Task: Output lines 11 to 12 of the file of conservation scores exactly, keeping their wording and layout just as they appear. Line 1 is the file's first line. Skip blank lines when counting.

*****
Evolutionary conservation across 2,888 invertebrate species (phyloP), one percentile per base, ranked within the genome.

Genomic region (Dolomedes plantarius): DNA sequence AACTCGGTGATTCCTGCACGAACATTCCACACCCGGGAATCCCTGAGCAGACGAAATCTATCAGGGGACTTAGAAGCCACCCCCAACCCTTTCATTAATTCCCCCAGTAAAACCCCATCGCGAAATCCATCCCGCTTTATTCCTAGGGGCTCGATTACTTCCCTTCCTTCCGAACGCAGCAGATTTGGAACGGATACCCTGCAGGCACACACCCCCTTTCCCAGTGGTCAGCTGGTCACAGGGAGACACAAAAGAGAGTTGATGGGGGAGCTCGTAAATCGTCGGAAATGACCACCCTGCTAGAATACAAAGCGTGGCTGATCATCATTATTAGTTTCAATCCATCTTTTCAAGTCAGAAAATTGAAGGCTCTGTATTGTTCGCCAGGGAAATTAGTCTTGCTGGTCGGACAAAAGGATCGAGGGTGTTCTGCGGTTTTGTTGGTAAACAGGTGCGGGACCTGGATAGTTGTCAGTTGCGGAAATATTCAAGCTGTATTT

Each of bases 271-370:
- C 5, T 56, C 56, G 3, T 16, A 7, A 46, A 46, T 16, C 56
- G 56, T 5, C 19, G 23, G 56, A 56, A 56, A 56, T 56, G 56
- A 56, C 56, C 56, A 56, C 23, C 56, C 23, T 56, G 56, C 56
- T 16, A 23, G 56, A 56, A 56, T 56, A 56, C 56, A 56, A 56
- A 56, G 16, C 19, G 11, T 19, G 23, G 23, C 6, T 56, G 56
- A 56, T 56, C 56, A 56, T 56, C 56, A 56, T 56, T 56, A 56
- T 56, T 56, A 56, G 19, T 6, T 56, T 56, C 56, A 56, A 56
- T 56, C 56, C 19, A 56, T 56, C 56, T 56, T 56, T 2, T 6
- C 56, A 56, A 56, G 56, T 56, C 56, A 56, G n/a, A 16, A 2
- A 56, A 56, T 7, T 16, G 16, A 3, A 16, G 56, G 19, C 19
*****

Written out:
- T 56, C 56, C 19, A 56, T 56, C 56, T 56, T 56, T 2, T 6
- C 56, A 56, A 56, G 56, T 56, C 56, A 56, G n/a, A 16, A 2